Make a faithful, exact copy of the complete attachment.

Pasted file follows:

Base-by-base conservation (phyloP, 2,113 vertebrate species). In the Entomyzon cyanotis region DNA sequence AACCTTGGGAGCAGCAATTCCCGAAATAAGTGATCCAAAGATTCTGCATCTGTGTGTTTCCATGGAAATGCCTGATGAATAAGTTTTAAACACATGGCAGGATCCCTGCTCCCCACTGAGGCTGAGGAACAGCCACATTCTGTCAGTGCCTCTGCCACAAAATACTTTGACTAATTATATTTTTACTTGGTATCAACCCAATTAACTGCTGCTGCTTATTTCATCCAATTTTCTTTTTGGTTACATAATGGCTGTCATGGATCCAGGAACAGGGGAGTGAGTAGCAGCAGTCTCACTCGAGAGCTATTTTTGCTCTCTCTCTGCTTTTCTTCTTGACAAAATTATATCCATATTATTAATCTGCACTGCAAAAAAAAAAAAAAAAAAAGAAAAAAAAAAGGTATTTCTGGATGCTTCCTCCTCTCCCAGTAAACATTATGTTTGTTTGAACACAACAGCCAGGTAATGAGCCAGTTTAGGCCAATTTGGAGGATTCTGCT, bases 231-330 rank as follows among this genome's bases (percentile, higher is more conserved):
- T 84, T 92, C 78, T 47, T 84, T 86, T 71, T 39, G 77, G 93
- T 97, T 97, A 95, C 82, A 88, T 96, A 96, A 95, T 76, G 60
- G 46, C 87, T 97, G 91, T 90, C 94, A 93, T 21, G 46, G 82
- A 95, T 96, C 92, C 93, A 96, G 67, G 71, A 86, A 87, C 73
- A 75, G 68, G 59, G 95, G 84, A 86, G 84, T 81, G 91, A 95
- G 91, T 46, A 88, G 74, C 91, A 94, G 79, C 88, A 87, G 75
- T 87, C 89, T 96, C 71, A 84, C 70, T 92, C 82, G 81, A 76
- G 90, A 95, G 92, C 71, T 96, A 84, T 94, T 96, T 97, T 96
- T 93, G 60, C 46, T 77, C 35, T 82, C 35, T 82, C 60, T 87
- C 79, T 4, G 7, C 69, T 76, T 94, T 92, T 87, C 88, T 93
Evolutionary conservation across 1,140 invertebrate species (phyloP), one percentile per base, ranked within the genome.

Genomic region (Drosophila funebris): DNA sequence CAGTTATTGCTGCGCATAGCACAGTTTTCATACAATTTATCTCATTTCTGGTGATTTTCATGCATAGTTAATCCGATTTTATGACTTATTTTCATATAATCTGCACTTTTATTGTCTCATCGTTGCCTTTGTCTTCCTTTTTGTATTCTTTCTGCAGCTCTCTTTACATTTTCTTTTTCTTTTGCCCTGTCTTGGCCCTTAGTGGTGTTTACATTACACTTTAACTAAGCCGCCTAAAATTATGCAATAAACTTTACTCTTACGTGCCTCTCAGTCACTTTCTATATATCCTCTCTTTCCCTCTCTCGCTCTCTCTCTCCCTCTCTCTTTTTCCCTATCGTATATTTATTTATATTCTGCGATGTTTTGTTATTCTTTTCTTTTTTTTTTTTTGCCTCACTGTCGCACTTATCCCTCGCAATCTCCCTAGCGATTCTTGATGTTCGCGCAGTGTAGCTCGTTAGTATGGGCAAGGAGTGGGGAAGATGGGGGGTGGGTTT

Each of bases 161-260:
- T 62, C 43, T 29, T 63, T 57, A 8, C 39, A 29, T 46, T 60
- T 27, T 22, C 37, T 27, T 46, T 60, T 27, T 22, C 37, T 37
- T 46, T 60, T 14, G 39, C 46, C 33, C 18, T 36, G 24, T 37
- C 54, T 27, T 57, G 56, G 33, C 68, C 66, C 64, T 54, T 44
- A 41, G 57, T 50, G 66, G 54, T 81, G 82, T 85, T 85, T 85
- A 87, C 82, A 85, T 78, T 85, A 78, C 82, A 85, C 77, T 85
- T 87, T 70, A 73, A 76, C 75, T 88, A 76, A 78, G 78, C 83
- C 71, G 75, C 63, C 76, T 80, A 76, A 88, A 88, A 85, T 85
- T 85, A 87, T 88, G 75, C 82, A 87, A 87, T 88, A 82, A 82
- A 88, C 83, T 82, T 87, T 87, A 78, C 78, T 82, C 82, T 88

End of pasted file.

Base-by-base conservation (phyloP, 2,113 vertebrate species). In the Entomyzon cyanotis region DNA sequence AACCTTGGGAGCAGCAATTCCCGAAATAAGTGATCCAAAGATTCTGCATCTGTGTGTTTCCATGGAAATGCCTGATGAATAAGTTTTAAACACATGGCAGGATCCCTGCTCCCCACTGAGGCTGAGGAACAGCCACATTCTGTCAGTGCCTCTGCCACAAAATACTTTGACTAATTATATTTTTACTTGGTATCAACCCAATTAACTGCTGCTGCTTATTTCATCCAATTTTCTTTTTGGTTACATAATGGCTGTCATGGATCCAGGAACAGGGGAGTGAGTAGCAGCAGTCTCACTCGAGAGCTATTTTTGCTCTCTCTCTGCTTTTCTTCTTGACAAAATTATATCCATATTATTAATCTGCACTGCAAAAAAAAAAAAAAAAAAAGAAAAAAAAAAGGTATTTCTGGATGCTTCCTCCTCTCCCAGTAAACATTATGTTTGTTTGAACACAACAGCCAGGTAATGAGCCAGTTTAGGCCAATTTGGAGGATTCTGCT, bases 231-330 rank as follows among this genome's bases (percentile, higher is more conserved):
- T 84, T 92, C 78, T 47, T 84, T 86, T 71, T 39, G 77, G 93
- T 97, T 97, A 95, C 82, A 88, T 96, A 96, A 95, T 76, G 60
- G 46, C 87, T 97, G 91, T 90, C 94, A 93, T 21, G 46, G 82
- A 95, T 96, C 92, C 93, A 96, G 67, G 71, A 86, A 87, C 73
- A 75, G 68, G 59, G 95, G 84, A 86, G 84, T 81, G 91, A 95
- G 91, T 46, A 88, G 74, C 91, A 94, G 79, C 88, A 87, G 75
- T 87, C 89, T 96, C 71, A 84, C 70, T 92, C 82, G 81, A 76
- G 90, A 95, G 92, C 71, T 96, A 84, T 94, T 96, T 97, T 96
- T 93, G 60, C 46, T 77, C 35, T 82, C 35, T 82, C 60, T 87
- C 79, T 4, G 7, C 69, T 76, T 94, T 92, T 87, C 88, T 93
Evolutionary conservation across 1,140 invertebrate species (phyloP), one percentile per base, ranked within the genome.

Genomic region (Drosophila funebris): DNA sequence CAGTTATTGCTGCGCATAGCACAGTTTTCATACAATTTATCTCATTTCTGGTGATTTTCATGCATAGTTAATCCGATTTTATGACTTATTTTCATATAATCTGCACTTTTATTGTCTCATCGTTGCCTTTGTCTTCCTTTTTGTATTCTTTCTGCAGCTCTCTTTACATTTTCTTTTTCTTTTGCCCTGTCTTGGCCCTTAGTGGTGTTTACATTACACTTTAACTAAGCCGCCTAAAATTATGCAATAAACTTTACTCTTACGTGCCTCTCAGTCACTTTCTATATATCCTCTCTTTCCCTCTCTCGCTCTCTCTCTCCCTCTCTCTTTTTCCCTATCGTATATTTATTTATATTCTGCGATGTTTTGTTATTCTTTTCTTTTTTTTTTTTTGCCTCACTGTCGCACTTATCCCTCGCAATCTCCCTAGCGATTCTTGATGTTCGCGCAGTGTAGCTCGTTAGTATGGGCAAGGAGTGGGGAAGATGGGGGGTGGGTTT

Each of bases 161-260:
- T 62, C 43, T 29, T 63, T 57, A 8, C 39, A 29, T 46, T 60
- T 27, T 22, C 37, T 27, T 46, T 60, T 27, T 22, C 37, T 37
- T 46, T 60, T 14, G 39, C 46, C 33, C 18, T 36, G 24, T 37
- C 54, T 27, T 57, G 56, G 33, C 68, C 66, C 64, T 54, T 44
- A 41, G 57, T 50, G 66, G 54, T 81, G 82, T 85, T 85, T 85
- A 87, C 82, A 85, T 78, T 85, A 78, C 82, A 85, C 77, T 85
- T 87, T 70, A 73, A 76, C 75, T 88, A 76, A 78, G 78, C 83
- C 71, G 75, C 63, C 76, T 80, A 76, A 88, A 88, A 85, T 85
- T 85, A 87, T 88, G 75, C 82, A 87, A 87, T 88, A 82, A 82
- A 88, C 83, T 82, T 87, T 87, A 78, C 78, T 82, C 82, T 88